CHINA is both a blessing and a bogy for its Asian neighbors.
Not unlike Japan, whose economic presence in the past fueled rapid growth around Asia, China now lures other countries with its booming economy and vast virgin market. But, also like Japan, economic opportunity in China has stirred unease over the emergence of an economically and military strong giant.
``We may be enjoying the boom now,'' says a senior Asian diplomat in Beijing, ``but in the long run, we are not without worries.'' Now that China has developed economically, he asks, where will it go from here? ``To defend such a prosperous area, any country would have to have some teeth.''
To the disquiet of its neighbors, China is already cutting its military teeth.
Ever since the Communist Party congress a year ago, which anointed China's moves toward a market economy, the military has been in the ascendancy.
On the one hand, a major military reshuffle has sidetracked hard-line Communist ideologues in the People's Liberation Army and bolstered professionally oriented officers intent on turning their once peasant Army into a technologically sophisticated fighting force.
On the other hand, military professionals have assumed a higher political profile as the ruling Communists brace for an uncertain transition following the death of ailing paramount leader Deng Xiaoping.
``Military participation has grown in the last year,'' says a Western diplomat in Beijing. ``Until we have a clear idea of who will succeed Deng Xiaoping, the military will play a key role.''
For its part, the US, which has been the foremost power in Asia for more than four decades, recently ended its ban on military contacts imposed following the Tiananmen Square crackdown in 1989 and decided to engage the Chinese in high level talks.
Charles Freeman, assistant secretary of defense for regional security, recently visited Beijing in what has been an ongoing effort by President Clinton to step up the level of US contacts with China and defuse sharp disputes over the sale of missiles to Pakistan and the inspection of the cargo ship Yinhe.
Mr. Freeman, who announced that the two countries will pursue talks over China's role in United Nations peacekeeping operations, is among a stream of visiting senior Clinton Administration officials, including Assistant Secretary of State for Human Rights John Shattuck, Agriculture Secretary Mike Espy, and trade representative Charlene Barshevsky.
Mr. Clinton's switch from confrontation to consultation will culminate in his meeting Nov. 19 with Chinese President Jiang Zemin at the Asia-Pacific Economic Cooperation forum in Seattle.
``This is the beginning of the turnaround. This is the beginning of getting things back on track,'' a Western diplomat says.
``The United States and China are like Siamese twins: you are there for good or bad and always operate together,'' an Asian diplomat says. ``But if you separate, there's always a risk.''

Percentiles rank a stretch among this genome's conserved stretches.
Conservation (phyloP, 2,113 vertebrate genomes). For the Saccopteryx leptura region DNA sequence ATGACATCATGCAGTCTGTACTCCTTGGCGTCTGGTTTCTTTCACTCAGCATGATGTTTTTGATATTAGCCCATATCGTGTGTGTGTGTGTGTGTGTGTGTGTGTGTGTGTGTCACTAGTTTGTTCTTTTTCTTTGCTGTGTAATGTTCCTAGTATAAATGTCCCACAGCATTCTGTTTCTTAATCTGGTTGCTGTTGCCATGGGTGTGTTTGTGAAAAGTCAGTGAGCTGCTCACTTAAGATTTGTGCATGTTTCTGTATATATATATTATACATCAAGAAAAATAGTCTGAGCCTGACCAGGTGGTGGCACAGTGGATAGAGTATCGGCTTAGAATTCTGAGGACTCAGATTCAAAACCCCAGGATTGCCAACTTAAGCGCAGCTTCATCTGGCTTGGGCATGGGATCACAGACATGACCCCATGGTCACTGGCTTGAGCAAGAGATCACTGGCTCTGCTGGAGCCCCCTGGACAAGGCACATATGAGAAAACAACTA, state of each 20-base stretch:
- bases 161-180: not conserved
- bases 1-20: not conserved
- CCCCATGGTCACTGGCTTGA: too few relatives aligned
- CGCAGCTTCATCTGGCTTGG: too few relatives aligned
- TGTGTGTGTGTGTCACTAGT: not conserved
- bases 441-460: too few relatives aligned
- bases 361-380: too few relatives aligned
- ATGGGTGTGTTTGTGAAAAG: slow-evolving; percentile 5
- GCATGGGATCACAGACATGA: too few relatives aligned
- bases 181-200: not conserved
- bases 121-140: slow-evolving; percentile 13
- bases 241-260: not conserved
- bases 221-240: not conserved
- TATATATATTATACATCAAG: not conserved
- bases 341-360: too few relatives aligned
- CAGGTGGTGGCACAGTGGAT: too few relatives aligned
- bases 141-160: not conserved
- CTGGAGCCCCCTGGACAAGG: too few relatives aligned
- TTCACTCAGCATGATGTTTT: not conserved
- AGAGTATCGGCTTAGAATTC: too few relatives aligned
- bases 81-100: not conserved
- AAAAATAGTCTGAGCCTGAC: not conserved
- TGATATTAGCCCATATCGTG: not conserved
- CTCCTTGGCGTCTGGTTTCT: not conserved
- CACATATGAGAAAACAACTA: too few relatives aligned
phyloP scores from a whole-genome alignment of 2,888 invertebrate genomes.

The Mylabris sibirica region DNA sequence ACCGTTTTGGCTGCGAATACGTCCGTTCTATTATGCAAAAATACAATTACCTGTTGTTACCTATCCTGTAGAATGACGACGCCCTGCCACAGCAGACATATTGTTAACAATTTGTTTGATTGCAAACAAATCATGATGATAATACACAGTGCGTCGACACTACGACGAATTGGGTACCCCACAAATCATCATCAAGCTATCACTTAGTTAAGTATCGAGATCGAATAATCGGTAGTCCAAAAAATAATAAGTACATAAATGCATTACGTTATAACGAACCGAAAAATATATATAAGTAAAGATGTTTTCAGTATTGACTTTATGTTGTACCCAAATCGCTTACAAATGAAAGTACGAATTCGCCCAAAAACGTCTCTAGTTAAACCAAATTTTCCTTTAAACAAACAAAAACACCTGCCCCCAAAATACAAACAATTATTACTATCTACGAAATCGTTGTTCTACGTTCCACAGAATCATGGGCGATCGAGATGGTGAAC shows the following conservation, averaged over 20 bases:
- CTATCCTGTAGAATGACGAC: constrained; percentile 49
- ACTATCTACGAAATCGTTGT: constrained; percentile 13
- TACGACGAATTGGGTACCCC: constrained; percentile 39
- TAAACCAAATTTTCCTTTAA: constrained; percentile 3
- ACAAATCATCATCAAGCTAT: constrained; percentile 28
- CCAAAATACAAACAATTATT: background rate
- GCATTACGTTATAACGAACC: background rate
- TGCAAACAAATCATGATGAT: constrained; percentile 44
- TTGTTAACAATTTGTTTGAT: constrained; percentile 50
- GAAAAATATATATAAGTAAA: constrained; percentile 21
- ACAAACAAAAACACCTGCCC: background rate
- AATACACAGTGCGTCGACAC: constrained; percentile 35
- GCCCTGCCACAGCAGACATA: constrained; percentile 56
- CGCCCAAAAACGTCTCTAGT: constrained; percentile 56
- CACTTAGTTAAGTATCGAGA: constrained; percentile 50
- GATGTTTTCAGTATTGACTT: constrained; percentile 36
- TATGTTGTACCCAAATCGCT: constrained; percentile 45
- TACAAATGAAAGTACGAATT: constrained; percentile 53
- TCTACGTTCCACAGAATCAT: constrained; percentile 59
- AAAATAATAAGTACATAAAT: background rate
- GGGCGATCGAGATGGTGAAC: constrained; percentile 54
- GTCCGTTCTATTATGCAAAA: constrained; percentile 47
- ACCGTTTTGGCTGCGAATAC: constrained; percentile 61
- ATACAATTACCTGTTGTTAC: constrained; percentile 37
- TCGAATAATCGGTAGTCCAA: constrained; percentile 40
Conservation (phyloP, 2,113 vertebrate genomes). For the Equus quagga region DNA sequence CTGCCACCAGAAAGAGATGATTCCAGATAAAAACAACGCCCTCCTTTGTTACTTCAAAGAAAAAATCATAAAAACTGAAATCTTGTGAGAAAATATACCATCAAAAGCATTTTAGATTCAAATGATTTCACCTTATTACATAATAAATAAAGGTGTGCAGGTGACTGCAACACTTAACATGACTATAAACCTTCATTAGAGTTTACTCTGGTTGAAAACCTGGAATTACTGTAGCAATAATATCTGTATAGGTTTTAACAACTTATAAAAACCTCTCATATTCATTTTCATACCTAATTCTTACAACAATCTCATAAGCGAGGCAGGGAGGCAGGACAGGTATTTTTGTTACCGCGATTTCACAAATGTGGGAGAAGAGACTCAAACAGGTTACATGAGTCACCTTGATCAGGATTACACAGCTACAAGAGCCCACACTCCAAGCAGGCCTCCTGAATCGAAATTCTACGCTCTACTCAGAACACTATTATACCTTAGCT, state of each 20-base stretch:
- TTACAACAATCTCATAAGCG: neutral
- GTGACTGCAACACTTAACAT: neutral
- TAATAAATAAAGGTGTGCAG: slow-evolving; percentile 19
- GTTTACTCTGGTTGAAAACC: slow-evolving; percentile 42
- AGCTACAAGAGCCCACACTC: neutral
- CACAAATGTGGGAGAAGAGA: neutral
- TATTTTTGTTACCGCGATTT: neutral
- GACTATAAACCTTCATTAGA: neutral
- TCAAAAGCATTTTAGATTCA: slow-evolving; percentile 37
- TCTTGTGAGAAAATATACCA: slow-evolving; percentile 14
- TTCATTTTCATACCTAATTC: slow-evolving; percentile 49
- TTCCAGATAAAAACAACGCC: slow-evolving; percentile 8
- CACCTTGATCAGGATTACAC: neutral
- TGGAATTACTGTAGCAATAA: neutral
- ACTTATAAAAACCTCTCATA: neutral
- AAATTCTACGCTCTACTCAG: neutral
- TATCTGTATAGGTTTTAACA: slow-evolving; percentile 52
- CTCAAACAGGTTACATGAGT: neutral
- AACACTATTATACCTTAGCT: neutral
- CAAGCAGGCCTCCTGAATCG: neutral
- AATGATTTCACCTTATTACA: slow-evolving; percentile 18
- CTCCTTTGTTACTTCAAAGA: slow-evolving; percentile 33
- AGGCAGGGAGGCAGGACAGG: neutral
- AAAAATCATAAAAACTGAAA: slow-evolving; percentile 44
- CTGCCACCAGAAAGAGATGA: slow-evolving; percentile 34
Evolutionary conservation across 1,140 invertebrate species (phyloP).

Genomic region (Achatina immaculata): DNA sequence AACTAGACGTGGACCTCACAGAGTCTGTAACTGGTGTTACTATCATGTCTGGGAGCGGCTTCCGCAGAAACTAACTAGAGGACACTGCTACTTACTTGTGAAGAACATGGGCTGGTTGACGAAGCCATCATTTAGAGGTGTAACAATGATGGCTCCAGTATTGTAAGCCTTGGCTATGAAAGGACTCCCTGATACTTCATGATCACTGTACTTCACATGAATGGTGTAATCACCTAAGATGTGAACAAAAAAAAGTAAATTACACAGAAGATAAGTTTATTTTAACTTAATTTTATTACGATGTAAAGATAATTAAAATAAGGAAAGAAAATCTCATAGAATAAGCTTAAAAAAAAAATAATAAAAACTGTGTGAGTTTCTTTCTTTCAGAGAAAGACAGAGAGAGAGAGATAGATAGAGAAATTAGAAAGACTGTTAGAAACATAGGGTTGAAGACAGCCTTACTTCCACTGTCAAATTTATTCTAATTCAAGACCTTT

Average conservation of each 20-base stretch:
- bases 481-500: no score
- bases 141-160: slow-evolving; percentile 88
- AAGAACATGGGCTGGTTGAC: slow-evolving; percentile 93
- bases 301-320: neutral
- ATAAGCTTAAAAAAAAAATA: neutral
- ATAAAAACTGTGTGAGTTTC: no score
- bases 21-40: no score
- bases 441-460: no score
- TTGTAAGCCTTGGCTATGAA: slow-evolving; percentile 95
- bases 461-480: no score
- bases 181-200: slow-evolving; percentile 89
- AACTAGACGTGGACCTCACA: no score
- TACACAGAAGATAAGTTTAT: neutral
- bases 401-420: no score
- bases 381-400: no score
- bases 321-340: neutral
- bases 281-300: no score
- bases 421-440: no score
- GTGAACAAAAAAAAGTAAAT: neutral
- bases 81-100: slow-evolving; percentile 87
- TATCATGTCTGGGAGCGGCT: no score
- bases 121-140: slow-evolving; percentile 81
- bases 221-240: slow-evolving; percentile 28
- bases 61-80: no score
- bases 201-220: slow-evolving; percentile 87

But as American dominance in the post-cold-war world devolves into several spheres of influence, the rest of Asia worries about being caught between two superpowers, China and the US.
Although Asia enjoys relative stability compared to the rest of the world, smaller countries still fret about East-West tensions and decreasing US military power in the region.
China's recent decision to end an informal world moratorium on nuclear testing highlights the problems.
Despite strong US pressure and Clinton's personal appeal for restraint, China resumed testing in early October, after more than a year, when it exploded a nuclear device in the western desert.
Regional analysts warned that the atomic test would stir new fears in Asia and hurt efforts to pressure North Korea into halting its secret nuclear weapons program. China has used its influence in Pyongyang to mediate the dispute between North Korea and the US over inspections of North Korea's clandestine program.
But diplomats said the blast merely underscored what China's neighbors already know: that China is a formidable military power.
``The Chinese test represents a new stage of further experimentation,'' an Asian diplomat says. ``China's Asian neighbors have always known that it is a big power economically and politically.
Still, China's neighbors nervously watch its dramatic naval expansion aimed at creating an ocean-going fleet. Observers say China has aggressively defined its territorial limits and adopted tough provisions in its law of the seas.
The ``blue-water'' Navy could be used to assert China's claim to the disputed Spratly Islands in the South China Sea, for instance. The potentially resource-rich islands are claimed by Taiwan, Vietnam, Malaysia, the Philippines, and Brunei, as well as China.
While China has asserted its sovereignty over the islands, it has also joined talks aimed at working out joint development of the strategic islands that sit astride key Asian shipping lanes.
And patching up relations with Vietnam, which fought China in a border war in 1979 and in a brief naval skirmish in 1988, has also cooled underlying tensions over the territorial dispute.
``Southeast Asia would look askance on a powerful Vietnam. But [it] would like to see Vietnam as an equal partner which could serve as a check on China,'' says a Southeast Asian diplomat.
As a result, other Asian countries are considering welcoming an economically strengthening Vietnam into the Association of Southeast Asian Nations (ASEAN) to counter Chinese power.
``As long as things are going well in the general relationship with Vietnam, the Spratlys will remain on the back burner,'' a Western diplomat predicts.